You Aren’t Done Until You’re Done

When you are doing a set of reps, simply put, do not consider yourself done until you are truly done, and the weights or bands or your mileage goal on the treadmill are truly reached.

There’s so much to be said for the last 10% of a given portion of your workout.  If you are focusing on strength building, understand that your muscles do not grow until your current muscles truly break down and rebuild on an ongoing basis and that only happens if those specific muscles are worked to that point.  If you are focusing on losing fat, it is the last 10% of your fatigued cardio workout where shaping begins to happen.

What happens sometimes is that a person starts out strong during a set, reaches a point of fatigue (particularly during the last 5-10 minutes of their workout regiment) and gives in to weaker reps.  It’s at that point— the place where you feel you have reached your previous goal— where the weaker reps tend to happen.  I mean, why not?  You are tired and you have done what you previously have been able to accomplish and you are down to the last few minutes on the clock.

This is problematic for several reasons.

At the most basic level, if your joints get more lax during heavy lifting you have a higher propensity for foregoing good form.  You make those last three reps less focused, and you risk joint issues or further injury.  But even if you avoid that obstacle, understand that the actual building of muscle takes place when muscles are worked and any reps that you fail on that specific point– if the correct groupings of muscles are not actually flexed, if you are conducting reps utilizing other groups of muscles— than you are not focusing on the actual goal you set out to accomplish in the first place.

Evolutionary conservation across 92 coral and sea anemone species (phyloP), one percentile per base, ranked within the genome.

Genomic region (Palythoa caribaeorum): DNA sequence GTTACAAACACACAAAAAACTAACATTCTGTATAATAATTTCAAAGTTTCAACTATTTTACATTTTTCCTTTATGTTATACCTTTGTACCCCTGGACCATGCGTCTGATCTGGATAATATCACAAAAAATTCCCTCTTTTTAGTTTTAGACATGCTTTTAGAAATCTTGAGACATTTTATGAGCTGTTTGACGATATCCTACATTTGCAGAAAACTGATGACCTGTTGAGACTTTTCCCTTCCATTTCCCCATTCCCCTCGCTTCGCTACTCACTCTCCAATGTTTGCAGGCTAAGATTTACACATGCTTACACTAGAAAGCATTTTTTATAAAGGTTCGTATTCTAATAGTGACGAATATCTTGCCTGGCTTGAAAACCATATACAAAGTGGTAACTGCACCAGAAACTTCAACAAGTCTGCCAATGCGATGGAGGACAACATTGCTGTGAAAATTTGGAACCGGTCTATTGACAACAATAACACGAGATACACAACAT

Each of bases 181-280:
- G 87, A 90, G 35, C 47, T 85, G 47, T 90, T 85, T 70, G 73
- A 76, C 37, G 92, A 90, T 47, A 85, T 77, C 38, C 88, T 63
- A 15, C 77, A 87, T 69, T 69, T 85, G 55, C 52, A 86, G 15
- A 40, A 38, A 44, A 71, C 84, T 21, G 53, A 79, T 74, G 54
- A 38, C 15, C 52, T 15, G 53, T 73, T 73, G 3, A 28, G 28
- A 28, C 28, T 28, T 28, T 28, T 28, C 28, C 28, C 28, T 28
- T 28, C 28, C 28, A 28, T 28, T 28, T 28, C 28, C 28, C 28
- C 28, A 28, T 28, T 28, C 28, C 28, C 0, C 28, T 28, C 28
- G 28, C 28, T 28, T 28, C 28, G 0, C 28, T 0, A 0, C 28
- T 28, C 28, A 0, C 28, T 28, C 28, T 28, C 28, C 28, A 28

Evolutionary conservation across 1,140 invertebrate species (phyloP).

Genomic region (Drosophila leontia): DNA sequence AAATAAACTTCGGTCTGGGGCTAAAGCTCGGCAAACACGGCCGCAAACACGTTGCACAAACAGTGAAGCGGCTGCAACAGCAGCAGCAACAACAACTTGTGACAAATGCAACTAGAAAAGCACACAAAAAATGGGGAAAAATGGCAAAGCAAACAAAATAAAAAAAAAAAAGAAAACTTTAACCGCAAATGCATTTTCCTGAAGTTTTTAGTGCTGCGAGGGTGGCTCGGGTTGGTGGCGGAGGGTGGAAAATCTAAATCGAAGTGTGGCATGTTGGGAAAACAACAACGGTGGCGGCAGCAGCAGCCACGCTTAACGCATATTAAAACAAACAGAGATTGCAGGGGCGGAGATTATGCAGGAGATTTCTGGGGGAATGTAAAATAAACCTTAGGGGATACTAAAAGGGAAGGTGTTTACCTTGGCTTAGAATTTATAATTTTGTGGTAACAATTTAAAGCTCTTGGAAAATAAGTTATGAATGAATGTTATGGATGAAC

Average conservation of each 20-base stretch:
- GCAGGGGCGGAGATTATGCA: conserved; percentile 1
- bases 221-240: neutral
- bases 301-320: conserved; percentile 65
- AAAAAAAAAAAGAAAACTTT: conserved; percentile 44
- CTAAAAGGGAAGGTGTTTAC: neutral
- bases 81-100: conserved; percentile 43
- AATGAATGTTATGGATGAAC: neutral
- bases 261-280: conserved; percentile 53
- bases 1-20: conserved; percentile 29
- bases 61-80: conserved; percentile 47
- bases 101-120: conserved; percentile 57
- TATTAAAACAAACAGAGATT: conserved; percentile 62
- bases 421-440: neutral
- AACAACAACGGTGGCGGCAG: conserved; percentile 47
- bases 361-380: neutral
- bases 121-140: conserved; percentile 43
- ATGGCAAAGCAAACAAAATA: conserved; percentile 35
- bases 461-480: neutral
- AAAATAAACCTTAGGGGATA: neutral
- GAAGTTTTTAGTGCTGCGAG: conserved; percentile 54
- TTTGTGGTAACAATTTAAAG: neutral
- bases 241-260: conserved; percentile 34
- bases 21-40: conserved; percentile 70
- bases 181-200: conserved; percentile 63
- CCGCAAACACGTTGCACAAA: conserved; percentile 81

Imagine this:  You set out to focus on building shoulders, back, and triceps on a given workout day.  If you end up utilizing your legs or, even worse, your lower back, to conduct those last reps, than not only are those wasted reps focusing on other areas but you could experience health risks or worse by involving muscle groups that are not properly calibrated for the type of lifting you are doing.

It’s always important to mentally orient yourself for a set with a specific goal in mind:  “I need to do 10-12 reps of these SPECIFICALLY focusing on utilizing these muscles.  I need to get through rep 10, at least, with as much control as I had at rep 1.”  A set is a set.  It is not a half set with good form, and then some other junk just to fill in time.

It is important you are appropriately pushed and always, safety is key.  But even if you are an accomplished gym member who handles safety protocol appropriately, it is worth asking, “Are you getting the most out of your workout?”  If you need any help, any fine tuning, reach out for a free consultation to ensure that you are maximizing your time in terms of physical fitness.

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